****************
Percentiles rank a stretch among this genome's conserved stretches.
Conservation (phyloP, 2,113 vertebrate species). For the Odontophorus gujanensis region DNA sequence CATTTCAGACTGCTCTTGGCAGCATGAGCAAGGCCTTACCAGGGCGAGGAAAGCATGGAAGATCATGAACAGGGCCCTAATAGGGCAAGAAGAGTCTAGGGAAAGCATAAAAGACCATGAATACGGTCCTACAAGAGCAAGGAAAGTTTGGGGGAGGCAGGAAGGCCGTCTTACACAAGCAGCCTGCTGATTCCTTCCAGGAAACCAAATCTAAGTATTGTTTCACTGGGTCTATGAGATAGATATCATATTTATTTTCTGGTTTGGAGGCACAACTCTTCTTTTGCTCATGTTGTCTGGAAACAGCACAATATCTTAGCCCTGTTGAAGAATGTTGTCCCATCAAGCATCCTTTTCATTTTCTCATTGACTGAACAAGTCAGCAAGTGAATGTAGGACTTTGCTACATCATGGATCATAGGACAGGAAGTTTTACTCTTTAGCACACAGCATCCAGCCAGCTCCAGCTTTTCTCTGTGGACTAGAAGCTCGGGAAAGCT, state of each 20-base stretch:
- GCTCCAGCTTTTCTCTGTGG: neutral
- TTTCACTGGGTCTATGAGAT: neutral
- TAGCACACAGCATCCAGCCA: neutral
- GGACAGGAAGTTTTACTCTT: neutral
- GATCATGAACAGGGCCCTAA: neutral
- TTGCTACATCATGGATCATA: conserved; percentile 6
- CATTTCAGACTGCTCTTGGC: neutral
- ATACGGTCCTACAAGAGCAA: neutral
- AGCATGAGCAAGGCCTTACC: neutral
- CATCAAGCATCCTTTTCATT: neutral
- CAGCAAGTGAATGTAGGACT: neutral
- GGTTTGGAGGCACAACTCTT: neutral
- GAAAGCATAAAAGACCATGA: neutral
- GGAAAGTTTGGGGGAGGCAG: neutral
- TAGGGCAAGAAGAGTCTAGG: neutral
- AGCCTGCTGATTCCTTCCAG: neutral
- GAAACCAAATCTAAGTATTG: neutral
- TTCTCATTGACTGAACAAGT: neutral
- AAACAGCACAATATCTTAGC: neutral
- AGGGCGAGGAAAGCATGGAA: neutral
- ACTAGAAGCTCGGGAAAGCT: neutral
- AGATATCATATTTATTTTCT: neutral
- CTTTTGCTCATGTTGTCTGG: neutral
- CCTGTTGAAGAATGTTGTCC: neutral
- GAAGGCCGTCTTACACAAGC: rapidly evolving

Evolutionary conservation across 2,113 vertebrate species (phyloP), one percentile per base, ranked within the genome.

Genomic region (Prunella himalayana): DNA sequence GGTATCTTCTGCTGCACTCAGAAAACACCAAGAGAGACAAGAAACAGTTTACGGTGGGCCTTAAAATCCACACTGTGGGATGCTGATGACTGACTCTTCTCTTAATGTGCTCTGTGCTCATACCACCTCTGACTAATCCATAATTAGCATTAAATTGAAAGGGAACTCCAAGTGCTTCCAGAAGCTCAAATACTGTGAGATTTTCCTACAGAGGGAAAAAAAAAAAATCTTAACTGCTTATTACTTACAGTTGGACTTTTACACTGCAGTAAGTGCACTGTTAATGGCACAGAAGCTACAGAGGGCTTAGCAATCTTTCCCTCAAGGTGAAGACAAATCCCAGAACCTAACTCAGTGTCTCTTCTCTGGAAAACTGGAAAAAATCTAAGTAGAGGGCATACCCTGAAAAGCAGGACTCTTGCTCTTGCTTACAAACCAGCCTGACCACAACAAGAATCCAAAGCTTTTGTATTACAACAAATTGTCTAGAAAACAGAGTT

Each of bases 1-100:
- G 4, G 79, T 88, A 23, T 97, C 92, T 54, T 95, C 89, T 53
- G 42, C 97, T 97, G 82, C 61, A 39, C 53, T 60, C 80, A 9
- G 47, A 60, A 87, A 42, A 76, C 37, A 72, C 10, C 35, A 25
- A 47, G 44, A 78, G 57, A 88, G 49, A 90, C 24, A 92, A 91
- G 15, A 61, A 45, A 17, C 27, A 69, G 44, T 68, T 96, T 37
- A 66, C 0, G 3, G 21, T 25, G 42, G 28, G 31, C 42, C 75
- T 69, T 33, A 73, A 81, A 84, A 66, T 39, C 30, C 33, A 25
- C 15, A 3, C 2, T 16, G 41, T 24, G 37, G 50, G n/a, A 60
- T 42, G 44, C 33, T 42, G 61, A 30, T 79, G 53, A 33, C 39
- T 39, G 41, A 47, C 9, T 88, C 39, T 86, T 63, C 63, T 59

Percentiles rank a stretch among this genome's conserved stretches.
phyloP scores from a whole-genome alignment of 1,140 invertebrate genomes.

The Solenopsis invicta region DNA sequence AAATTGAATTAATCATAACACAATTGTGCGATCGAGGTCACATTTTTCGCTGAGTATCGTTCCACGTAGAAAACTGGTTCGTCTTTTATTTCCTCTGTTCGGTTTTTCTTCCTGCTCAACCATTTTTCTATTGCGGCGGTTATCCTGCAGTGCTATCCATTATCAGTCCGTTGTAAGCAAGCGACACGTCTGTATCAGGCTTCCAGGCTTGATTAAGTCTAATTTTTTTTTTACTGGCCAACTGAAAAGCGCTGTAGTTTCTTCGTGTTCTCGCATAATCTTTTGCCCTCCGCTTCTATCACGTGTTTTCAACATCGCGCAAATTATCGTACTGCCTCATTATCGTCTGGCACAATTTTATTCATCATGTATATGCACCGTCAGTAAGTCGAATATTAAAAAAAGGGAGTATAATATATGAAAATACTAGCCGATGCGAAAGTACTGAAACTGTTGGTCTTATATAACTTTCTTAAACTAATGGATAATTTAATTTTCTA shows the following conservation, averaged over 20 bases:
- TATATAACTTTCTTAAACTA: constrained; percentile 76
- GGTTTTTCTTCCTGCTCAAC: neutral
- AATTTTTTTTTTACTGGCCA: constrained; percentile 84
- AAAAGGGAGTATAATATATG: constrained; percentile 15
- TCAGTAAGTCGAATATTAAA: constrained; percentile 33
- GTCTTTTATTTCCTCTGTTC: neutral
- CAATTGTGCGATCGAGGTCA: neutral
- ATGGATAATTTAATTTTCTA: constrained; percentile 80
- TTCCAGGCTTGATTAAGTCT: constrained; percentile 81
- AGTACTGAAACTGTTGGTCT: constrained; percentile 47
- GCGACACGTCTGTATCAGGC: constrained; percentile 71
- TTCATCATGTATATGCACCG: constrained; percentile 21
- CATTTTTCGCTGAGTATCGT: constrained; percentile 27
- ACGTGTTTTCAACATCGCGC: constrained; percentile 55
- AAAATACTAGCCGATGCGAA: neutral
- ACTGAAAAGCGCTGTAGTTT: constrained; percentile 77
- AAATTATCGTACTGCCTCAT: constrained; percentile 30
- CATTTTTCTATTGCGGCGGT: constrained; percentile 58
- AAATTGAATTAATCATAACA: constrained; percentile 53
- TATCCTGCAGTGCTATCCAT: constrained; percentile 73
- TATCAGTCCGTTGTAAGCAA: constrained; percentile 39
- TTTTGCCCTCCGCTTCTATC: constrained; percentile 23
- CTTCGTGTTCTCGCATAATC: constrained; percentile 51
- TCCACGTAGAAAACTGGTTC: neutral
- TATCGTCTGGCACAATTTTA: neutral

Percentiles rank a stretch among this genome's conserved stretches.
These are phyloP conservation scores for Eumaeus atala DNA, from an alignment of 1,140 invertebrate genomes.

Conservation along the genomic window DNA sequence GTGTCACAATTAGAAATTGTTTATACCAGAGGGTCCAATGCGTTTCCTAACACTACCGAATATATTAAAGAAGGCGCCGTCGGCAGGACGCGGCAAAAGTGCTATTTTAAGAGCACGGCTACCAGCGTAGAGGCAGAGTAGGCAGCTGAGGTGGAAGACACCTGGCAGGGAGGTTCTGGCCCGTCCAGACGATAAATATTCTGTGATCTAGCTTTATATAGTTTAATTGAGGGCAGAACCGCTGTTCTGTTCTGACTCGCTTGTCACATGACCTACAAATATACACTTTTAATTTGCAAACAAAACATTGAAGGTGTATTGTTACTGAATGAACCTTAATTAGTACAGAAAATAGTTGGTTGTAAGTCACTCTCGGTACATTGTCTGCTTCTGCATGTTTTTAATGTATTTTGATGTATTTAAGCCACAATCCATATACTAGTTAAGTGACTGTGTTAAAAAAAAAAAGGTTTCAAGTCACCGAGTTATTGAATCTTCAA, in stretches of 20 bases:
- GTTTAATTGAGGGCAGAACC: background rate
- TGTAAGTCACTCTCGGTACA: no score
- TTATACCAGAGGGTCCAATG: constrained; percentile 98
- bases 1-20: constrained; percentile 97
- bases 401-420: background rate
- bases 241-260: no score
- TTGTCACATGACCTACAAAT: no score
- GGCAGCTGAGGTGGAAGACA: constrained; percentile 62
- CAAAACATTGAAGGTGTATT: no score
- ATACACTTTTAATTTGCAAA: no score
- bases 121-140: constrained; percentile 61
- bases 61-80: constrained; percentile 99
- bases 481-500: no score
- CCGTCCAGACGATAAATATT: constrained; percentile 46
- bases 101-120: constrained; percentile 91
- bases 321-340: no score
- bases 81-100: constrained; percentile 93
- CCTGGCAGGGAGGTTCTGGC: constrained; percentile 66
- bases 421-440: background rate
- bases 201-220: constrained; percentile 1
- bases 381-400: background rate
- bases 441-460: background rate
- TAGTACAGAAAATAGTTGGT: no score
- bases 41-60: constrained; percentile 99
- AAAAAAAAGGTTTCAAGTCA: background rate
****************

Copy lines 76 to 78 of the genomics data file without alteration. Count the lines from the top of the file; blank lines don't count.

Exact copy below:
- bases 401-420: background rate
- bases 241-260: no score
- TTGTCACATGACCTACAAAT: no score